This is the first volume of the only colorful, evocative, exact prose translation of The Divine Comedy on the market today. Unlike even the best translations of Dantes story into verse, it combines utter clarity with utter faithfulness to his text. It will inform and enrich scholars, but -- like the original -- it is written for ordinary readers. The result is pure, fresh Dante.
This first volume begins with an unusually lively, readable introduction to the entire Comedy. In addition to traditional aids for understanding Dante, this introduction and the notes that follow provide a variety of new material.
In the story, Dante is a likable but unheroic man who wakes up in a dark wood and learns that the only way for him to be rescued from death is to follow a friendly guide who will lead him down through all the sections of hell. There they have dozens of vivid encounters with fiendish creatures and human victims. This quick educational field trip through foul darkness opens Dante's eyes to how evil works in our lives and helps him to begin to understand what is truly good.
I have emphasized Dante's sly wit and startling moral, psychological, and spiritual wisdom. His main purposes were to set forth the beauty, humor, and horror of human life; to peel away our dangerous illusions of adequacy; and to lead us all upward toward the eternal heart of reality.
I was pleased to read the following review of this book by Cambridge Universitys Barbara Reynolds, co-translator of Dorothy Sayers The Comedy of Dante Alighiere the Florentine: Paradise and author of The Passionate Intellect: Dorothy L. Sayers' Encounter with Dante.: Kathryn Lindskoog has provided a very readable and engaging introduction to Dante.... Her aim has been to provide a faithful restatement of Dante's poetry in clear English prose, for the sake of the story. She achieves this aim admirably. She also achieves more. Her notes are informative and interesting. Her Introduction is fresh and challenging.... Many new readers will have reason to be grateful to her.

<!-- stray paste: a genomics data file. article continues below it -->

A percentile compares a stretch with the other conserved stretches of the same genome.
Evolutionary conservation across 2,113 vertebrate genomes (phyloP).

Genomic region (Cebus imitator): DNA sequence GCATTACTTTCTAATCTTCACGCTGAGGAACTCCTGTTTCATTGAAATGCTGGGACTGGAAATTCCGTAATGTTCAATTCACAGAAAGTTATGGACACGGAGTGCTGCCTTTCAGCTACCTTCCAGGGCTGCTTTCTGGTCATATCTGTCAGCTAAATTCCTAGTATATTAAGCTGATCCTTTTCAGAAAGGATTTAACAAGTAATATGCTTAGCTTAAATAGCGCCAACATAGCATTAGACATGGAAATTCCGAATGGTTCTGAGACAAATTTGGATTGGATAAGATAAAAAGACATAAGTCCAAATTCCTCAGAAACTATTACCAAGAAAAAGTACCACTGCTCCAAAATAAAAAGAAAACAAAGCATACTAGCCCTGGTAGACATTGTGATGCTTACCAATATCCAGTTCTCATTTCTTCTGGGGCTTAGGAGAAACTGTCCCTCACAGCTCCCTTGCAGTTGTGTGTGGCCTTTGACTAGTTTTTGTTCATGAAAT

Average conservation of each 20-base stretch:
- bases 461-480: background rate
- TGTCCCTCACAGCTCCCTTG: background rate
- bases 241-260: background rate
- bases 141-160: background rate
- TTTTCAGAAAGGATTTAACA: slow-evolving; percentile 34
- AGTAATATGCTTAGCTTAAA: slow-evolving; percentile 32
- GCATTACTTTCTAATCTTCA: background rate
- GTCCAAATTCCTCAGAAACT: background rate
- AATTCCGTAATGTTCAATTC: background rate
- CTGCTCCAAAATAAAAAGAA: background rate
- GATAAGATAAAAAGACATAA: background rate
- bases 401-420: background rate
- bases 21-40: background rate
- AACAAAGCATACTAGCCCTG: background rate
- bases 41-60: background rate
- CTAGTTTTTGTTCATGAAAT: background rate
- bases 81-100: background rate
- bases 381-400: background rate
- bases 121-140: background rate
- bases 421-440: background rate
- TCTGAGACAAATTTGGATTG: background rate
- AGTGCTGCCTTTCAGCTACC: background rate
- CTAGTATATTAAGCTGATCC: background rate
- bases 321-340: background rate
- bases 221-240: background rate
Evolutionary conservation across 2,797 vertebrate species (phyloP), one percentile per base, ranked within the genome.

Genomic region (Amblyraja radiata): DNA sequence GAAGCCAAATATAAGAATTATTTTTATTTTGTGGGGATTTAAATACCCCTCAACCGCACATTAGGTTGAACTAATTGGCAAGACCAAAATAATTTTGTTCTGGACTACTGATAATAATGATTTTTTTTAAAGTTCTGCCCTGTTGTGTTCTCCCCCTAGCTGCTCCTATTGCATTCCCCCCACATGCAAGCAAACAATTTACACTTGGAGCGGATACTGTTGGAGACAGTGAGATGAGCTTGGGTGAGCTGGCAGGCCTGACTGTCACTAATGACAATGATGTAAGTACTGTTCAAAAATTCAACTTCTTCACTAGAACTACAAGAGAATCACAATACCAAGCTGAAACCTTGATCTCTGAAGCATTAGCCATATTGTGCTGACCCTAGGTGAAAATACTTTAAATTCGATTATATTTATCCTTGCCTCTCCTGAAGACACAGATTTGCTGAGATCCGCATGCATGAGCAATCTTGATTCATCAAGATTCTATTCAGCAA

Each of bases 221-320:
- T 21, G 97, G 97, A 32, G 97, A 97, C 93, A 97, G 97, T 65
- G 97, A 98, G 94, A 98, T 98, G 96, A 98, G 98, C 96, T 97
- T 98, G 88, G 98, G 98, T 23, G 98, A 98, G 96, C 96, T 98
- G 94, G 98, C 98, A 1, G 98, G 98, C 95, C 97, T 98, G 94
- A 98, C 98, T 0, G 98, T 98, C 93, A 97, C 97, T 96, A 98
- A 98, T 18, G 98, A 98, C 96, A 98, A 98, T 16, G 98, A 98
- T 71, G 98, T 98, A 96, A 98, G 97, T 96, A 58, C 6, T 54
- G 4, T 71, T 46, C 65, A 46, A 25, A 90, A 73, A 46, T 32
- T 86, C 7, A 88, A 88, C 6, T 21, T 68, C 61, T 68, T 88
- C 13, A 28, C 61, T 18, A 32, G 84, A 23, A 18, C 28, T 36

Here are the titles I gave to Dantes first 34 cantos:
1. The Dark Wood 2. Beginning Again 3. The Entry Hall of Hell 4. A Bright, Hopeless Castlle 5. Lost Lovers 6. Gluttons in Sludge 7. From Mammon to Mud 8. By Boat to a Glowing City 9. Through the City Gate 10. Burning Tombs 11. Edge of the Precipice 12. River of Boiling Blood 13. Suicide Forest 14. A Fiery Desert 15. Along the Embankment 16. A Crimson Waterfall 17. The Face of an Honest Man 18. Driven by Demons 19. Upside-Down Ministers 20. Backward Magicians 21. Boiling Tar 22. Brawling Guards 23. Golden Cloaks 24. A Snake Pit 25. The Reptile Men 26. Flames like Fireflies 27. Caught by a Black Cherubim 28. The Devils Sword 29. Sick Souls 30. An Everlasting Quarrel 31. Towering Giants 32. In a Lake of Ice 33. Frozen Tears 34. Once More the Stars
Dorothy Sayers said, People who tackle Dante in [a] superficial way seldom get beyond the picturesque squalors of the Inferno. This is as though we were to judge a great city after a few days spent underground among the cellars and sewers; it would not be surprising if we were to report only an impression of sordidness, suffocation, rats, fetor, and gloom. But the grim substructure is only there for the sake of the city whose walls and spires stand up and take the morning; it is for the vision of God in the Paradiso that all the rest of the allegory exists.